by: Janet Aslin
Monday, 27 September 2021 | The city of Jerusalem woke on Friday morning to raindrops on cars and wet pavement on the roads and parking lots. Later that afternoon while we, a group of Bridges for Peace volunteers, were listening to a teaching on Sukkot (Feast of Booths or Tabernacles), we felt raindrops coming through the palm-thatched roof of our sukkah (booth). The return of the early rains after the dry, hot summer is cause for additional rejoicing during the joyful season of Sukkot.
This year’s “early rain” began right on schedule. Typically, the season for rain should last from the fall feast of Sukkot until the spring feast of Pesach (Passover). According to the My Jewish Learning website, “a short prayer for rain is inserted into the second blessing of the Amidah Prayer” tomorrow (Shmini Atzeret or the Eighth Day of Sukkot) and will be recited until Pesach.
The Lord set a pattern for the annual rainy season when He brought the Jewish people out of Egypt and gave them the Promised Land. As he relayed the instructions of God to the Israelites, Moses included these words: “And it shall be that if you earnestly obey My commandments which I command you today, to love the LORD your God and serve Him with all your heart and with all your soul, then I will give you the rain for your land in its season, the early rain and the latter rain, that you may gather in your grain, your new wine, and your oil” (Deut. 11:13–14).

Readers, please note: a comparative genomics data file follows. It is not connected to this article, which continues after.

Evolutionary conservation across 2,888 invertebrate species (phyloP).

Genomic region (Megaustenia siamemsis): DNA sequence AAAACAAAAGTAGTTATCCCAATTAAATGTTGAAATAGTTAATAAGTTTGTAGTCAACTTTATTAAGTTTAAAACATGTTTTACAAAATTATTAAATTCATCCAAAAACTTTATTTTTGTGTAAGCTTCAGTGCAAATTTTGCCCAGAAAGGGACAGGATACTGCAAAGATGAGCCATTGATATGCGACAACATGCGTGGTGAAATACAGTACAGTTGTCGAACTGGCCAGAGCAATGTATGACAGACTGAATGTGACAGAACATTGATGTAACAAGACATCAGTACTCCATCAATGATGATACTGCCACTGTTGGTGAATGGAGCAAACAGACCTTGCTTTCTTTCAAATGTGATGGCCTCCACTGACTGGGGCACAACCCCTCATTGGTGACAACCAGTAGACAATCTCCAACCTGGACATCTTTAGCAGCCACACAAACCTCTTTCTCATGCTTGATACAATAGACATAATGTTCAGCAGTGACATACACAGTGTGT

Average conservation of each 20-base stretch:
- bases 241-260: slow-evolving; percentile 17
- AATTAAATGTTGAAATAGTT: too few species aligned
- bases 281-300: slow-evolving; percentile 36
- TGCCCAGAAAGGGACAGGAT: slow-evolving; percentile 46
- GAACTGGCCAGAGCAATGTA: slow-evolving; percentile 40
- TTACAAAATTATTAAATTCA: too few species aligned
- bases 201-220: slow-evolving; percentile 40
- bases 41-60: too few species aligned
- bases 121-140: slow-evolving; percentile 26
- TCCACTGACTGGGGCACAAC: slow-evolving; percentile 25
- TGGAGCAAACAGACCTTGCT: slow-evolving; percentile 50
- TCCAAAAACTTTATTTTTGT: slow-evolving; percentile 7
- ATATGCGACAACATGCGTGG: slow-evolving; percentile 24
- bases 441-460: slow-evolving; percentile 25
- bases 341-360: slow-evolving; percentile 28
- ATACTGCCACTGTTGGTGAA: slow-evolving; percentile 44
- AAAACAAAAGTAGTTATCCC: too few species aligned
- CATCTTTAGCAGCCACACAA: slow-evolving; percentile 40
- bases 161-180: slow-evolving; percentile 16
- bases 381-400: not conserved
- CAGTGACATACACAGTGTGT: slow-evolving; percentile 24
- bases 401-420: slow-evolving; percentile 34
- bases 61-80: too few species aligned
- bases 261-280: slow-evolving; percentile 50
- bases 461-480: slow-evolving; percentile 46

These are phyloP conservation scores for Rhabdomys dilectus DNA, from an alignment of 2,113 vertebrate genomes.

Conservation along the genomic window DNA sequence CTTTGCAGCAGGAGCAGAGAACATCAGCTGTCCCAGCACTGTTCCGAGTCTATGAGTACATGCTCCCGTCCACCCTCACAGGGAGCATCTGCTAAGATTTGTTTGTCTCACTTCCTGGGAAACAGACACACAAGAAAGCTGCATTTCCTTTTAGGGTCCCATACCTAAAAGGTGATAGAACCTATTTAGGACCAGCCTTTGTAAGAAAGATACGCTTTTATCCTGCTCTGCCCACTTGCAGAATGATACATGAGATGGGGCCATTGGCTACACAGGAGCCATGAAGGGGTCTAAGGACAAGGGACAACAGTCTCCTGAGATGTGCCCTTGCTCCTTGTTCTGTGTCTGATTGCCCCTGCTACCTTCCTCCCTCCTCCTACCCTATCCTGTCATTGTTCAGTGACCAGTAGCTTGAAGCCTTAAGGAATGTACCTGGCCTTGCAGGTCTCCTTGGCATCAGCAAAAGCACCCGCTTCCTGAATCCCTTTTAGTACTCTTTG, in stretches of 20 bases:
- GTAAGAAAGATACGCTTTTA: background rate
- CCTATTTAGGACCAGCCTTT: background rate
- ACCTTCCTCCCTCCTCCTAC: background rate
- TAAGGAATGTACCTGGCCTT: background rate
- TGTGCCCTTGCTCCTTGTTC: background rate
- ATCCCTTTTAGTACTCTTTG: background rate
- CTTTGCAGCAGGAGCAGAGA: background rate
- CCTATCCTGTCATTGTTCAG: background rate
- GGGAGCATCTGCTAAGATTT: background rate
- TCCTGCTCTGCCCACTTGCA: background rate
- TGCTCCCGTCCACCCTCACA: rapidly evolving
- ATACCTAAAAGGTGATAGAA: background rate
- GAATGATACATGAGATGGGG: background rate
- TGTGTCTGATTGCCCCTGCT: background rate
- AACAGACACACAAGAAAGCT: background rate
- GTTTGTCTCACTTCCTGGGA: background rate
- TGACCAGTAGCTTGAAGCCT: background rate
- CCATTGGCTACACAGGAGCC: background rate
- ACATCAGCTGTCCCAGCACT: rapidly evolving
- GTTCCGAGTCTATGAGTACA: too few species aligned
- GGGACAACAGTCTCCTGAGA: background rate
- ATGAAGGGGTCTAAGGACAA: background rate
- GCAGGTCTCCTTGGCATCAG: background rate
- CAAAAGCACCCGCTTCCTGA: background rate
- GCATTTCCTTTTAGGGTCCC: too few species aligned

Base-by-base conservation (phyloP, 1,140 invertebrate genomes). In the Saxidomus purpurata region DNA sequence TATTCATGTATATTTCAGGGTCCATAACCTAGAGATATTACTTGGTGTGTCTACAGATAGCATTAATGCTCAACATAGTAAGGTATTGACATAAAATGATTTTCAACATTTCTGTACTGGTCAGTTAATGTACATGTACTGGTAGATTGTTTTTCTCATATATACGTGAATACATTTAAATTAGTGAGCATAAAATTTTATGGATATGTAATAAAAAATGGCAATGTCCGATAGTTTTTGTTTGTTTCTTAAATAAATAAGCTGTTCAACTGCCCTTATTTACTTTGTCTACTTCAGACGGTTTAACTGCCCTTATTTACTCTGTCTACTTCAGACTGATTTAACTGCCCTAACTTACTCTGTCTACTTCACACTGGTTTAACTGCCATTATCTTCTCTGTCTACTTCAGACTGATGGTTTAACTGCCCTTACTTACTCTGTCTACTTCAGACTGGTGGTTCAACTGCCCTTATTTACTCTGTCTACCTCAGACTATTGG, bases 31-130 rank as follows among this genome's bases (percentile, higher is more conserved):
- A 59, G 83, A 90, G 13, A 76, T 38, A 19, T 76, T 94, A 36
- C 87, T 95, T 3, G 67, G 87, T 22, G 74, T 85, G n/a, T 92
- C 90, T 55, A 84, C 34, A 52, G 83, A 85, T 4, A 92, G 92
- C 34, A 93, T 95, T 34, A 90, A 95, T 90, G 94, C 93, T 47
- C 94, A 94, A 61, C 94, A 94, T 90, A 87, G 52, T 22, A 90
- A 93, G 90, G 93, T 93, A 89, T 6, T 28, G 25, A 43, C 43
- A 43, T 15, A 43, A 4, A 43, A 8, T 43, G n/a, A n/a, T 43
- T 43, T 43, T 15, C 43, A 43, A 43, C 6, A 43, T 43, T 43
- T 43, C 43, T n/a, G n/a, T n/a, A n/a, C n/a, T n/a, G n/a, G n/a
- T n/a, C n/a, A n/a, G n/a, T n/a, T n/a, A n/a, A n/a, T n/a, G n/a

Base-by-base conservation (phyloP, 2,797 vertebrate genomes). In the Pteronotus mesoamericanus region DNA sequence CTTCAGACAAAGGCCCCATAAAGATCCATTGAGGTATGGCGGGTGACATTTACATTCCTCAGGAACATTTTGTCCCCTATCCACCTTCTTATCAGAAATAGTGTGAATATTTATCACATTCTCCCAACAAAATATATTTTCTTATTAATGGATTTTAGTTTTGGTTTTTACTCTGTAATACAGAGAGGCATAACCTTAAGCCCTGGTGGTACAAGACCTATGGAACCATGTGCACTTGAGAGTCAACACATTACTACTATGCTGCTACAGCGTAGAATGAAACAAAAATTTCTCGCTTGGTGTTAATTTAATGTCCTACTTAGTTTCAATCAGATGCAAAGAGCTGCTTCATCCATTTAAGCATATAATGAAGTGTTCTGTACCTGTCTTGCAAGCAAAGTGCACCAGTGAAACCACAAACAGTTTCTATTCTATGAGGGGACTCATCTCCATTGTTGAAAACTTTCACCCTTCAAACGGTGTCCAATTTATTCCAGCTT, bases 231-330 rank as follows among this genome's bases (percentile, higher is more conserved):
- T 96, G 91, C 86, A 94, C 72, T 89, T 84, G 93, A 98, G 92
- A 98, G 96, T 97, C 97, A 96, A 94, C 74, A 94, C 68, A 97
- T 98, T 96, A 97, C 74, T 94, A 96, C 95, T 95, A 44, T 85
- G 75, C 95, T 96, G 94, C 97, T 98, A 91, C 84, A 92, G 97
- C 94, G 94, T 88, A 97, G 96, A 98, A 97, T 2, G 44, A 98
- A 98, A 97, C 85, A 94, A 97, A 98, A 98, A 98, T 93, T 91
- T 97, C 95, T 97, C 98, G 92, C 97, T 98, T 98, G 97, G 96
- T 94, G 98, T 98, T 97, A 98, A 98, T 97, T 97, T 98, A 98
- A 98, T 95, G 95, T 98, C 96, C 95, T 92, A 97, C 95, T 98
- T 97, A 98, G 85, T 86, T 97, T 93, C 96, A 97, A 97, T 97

Although 80% of Israel’s drinking water comes from desalinated sea water, the early rains are important for agriculture as they soften the parched ground to prepare it for planting winter crops. And it seems that the entire nation pays attention to the level of the Kinneret (Sea of Galilee), rejoicing when it is full and anxiously awaiting the winter rains when it is not.
Equally important, though not visible, are the underground aquifers which contribute water needed for agriculture. The Kinneret, streams and rivers and the aquifers are all dependent on the rain that falls from heaven. Even with five massive desalination plants, the Land of Israel still needs and welcomes the early and the latter rains.
While most of us were not prepared for rain in the sukkah last Friday, we rejoiced. Our teacher paused in her presentation of the wedding feast and we all glanced upward with smiles on our faces. Perhaps the best expression though, was that of the eight-year-old daughter of one of our Israeli staff members—she jumped up and dashed out of the sukkah to fully embrace the first raindrops of the season!
Posted on September 27, 2021
Source: (Bridges for Peace, September 27, 2021)
Photo Credit: Mary Lee Becker/bridgesforpeace.com
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